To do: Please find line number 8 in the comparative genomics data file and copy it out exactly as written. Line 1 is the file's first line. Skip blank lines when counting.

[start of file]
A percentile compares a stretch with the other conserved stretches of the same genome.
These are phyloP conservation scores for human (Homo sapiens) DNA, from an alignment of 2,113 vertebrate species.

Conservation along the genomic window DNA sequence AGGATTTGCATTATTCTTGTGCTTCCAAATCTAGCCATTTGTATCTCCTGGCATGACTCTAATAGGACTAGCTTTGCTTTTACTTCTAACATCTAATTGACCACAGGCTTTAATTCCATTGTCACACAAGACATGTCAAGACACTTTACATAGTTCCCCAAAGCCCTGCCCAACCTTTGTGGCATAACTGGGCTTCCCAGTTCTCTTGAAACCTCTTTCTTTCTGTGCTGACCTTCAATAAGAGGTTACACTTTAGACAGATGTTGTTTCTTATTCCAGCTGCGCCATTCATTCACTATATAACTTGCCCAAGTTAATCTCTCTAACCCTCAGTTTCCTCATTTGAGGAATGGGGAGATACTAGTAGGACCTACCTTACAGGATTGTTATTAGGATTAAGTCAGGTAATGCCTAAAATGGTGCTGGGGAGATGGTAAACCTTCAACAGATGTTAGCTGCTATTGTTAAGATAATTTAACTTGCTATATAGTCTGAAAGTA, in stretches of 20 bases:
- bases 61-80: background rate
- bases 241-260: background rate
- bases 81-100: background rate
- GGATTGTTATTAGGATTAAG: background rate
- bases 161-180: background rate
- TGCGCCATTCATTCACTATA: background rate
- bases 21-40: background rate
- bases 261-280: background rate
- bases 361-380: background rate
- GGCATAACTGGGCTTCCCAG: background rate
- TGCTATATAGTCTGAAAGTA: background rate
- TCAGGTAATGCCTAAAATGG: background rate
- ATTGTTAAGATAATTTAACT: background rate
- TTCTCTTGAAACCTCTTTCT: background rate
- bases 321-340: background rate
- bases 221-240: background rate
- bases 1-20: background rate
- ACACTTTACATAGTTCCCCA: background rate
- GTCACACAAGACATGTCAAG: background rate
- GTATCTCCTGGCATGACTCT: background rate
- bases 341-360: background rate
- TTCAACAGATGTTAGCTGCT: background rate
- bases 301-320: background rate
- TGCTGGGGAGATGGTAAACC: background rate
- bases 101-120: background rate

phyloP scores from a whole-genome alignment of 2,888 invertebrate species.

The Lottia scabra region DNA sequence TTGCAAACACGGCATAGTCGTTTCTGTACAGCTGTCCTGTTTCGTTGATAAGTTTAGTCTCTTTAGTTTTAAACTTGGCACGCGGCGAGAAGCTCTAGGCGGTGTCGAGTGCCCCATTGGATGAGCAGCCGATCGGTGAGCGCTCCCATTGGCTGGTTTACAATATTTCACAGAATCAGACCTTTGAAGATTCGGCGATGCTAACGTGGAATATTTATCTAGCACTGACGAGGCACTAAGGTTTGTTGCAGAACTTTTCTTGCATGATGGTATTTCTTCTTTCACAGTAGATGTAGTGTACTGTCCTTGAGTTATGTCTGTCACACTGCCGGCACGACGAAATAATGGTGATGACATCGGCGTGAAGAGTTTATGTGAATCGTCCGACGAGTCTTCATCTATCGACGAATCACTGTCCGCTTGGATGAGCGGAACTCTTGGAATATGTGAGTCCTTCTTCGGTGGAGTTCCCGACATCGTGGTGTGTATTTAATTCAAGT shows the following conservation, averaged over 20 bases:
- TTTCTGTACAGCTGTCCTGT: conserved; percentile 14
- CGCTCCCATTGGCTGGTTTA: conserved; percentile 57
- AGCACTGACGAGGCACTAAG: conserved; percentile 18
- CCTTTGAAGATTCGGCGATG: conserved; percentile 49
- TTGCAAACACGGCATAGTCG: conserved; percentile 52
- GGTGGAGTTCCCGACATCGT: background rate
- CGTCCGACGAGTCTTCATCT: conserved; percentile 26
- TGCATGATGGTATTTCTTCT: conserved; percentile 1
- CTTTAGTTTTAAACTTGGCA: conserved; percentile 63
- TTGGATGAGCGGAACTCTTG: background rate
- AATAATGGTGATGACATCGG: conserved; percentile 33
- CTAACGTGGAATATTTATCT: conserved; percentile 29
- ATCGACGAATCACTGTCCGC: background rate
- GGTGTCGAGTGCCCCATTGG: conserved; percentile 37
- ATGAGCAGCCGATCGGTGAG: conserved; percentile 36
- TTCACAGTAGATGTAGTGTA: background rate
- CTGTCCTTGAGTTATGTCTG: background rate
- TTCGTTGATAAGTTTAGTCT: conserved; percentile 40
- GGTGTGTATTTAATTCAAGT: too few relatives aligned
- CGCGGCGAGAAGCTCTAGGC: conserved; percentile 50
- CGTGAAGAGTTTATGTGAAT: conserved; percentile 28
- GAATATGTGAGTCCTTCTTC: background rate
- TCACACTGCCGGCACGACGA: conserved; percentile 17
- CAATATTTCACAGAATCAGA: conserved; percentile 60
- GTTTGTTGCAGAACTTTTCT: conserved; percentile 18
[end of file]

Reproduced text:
- bases 161-180: background rate